Although Kim has vowed to build up his nuclear arsenal and achieve a “frontal breakthrough” against sanctions while urging his nation to stay resilient in a struggle for economic “self-reliance,” some experts say North Korea’s self-imposed lockdown amid the coronavirus crisis could potentially hamper his ability to mobilize people for labor.
North Korea has not publicly confirmed a single case of the COVID-19 illness, but state media have described anti-virus efforts as a matter of “national existence.” Experts say an epidemic in North Korea could have dire consequences due to the country’s poor health system and shortage of medical supplies.
The country has banned foreign tourists, shut down nearly all cross-border traffic with China, intensified screening at entry points and mobilized health workers to monitor residents and isolate those with symptoms.
 


Top Kazakh family wins court ruling on London mansions

Updated 43 sec ago

Top Kazakh family wins court ruling on London mansions

  • Evidence that Dariga Nazarbayeva and Nurali Aliyev had founded the companies that owned the properties and provided the funds to purchase them
  • Properties located across London, including one on a wealthy street known as Billionaires’ Row and another which campaign group Transparency International says is worth £31m

LONDON: The daughter and grandson of a former Kazakhstan president won a British court ruling Wednesday over plans to seize three multimillion-pound London properties from the family.
The UK’s National Crime Agency had obtained unexplained wealth orders (UWOs) against the luxury properties, said to be worth a total of around £80 million ($96 million), last May.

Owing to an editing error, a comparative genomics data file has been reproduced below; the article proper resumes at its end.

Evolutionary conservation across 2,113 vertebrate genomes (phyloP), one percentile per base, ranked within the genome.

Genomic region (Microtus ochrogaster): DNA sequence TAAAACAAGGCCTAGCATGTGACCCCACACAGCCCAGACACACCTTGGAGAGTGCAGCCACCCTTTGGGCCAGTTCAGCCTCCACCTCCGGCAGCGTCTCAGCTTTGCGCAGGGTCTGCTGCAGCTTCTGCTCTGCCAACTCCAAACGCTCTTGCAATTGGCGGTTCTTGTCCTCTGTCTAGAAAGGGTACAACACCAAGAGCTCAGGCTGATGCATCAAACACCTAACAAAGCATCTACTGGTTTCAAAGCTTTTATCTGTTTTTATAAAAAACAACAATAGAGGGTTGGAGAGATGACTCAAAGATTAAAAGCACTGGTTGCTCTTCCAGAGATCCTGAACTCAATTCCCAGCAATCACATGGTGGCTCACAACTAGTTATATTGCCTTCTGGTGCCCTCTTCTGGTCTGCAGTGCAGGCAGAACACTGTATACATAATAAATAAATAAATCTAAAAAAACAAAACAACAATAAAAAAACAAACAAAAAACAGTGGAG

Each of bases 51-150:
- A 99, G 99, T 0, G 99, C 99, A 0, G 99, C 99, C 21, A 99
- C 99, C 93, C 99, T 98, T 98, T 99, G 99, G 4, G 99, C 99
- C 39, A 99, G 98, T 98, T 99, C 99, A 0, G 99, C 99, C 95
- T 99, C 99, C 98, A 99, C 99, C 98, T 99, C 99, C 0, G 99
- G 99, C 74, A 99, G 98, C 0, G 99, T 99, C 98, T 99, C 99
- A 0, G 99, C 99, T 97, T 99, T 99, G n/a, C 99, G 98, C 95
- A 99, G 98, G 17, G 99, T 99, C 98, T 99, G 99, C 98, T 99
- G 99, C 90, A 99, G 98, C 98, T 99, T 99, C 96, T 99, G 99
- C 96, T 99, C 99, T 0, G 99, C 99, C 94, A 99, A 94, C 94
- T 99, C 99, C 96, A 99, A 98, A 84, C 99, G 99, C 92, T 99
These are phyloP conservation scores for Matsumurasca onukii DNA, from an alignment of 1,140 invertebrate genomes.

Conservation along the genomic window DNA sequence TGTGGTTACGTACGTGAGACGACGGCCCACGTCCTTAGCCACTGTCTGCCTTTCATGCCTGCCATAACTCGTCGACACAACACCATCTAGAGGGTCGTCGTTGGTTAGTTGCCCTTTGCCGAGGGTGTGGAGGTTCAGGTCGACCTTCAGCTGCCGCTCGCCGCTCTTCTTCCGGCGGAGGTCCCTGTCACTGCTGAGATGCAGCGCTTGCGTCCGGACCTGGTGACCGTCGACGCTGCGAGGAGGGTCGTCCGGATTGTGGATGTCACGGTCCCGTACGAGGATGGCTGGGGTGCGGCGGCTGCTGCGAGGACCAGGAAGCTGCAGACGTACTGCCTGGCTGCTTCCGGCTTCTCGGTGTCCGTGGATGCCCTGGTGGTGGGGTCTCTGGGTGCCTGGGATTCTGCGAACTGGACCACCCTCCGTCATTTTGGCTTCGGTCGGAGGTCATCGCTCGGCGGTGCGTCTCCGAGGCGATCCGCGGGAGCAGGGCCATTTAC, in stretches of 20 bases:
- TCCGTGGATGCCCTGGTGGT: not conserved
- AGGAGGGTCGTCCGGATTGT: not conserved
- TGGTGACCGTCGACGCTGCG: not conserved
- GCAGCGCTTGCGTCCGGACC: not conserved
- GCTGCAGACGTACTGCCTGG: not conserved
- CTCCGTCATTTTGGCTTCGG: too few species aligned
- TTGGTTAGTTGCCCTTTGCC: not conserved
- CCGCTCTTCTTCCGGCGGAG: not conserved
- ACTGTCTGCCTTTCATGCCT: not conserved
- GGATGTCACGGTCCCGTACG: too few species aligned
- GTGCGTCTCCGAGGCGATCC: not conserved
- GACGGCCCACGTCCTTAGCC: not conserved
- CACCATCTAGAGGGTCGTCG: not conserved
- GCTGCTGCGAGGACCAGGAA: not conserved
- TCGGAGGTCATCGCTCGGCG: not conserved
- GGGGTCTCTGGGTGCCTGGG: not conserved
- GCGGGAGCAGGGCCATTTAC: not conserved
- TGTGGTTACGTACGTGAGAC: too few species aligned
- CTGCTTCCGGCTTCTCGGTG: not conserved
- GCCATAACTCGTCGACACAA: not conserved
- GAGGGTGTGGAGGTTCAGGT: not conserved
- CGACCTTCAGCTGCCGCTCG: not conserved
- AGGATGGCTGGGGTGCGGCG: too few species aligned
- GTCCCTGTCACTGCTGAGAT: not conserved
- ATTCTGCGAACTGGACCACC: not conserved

UWOs, brought into force in January 2018 under so-called “McMafia laws” — named after a BBC organized crime drama — allows the NCA to seize assets if they believe the owner is a “politically exposed person” and unable to explain the source of their wealth.
The NCA said the properties’ purchases were funded by Rakhat Aliyev, a former senior member of the Kazakh government who died in an Austrian prison in 2015 while awaiting trial on two charges of murder.
However, in a High Court judgment, given remotely, judge Beverley Lang overturned all three UWOs, ruling that “the NCA’s assumption” that Aliyev was the source of the funds to purchase the three properties was “unreliable.”
The ultimate beneficial owners of the three properties — Aliyev’s ex-wife, Dariga Nazarbayeva, the current chairwoman of the senate in Kazakhstan and daughter of former Kazakh president Nursultan Nazarbayev, and her son, Nurali Aliyev — had applied to the High Court to discharge the UWOs.
The judge added that there was “cogent evidence” that Nazarbayeva and Nurali Aliyev had founded the companies that owned the properties and provided the funds to purchase them.
Following the ruling, Nurali Aliyev said the NCA had carried out a “flawed investigation.”
“The NCA deliberately ignored the relevant information I voluntarily provided and pursued a groundless and vicious legal action, including making shocking slurs against me, my family and my country,” he said in a statement.
“Today we have been vindicated.”
The properties were located across London, including one on a wealthy street known as “Billionaires’ Row” and another which campaign group Transparency International says is worth £31 million.
A Nazarbayeva representative said the court decision left her “entirely vindicated” and showed she had “not been involved in any wrongdoing.”
“Dr. Nazarbayeva is also deeply disappointed that the NCA thought it appropriate to use the cloak of these court proceedings to make damaging attacks on her reputation and her country, unfairly insulting Dr. Nazarbayeva and her 18 million compatriots.”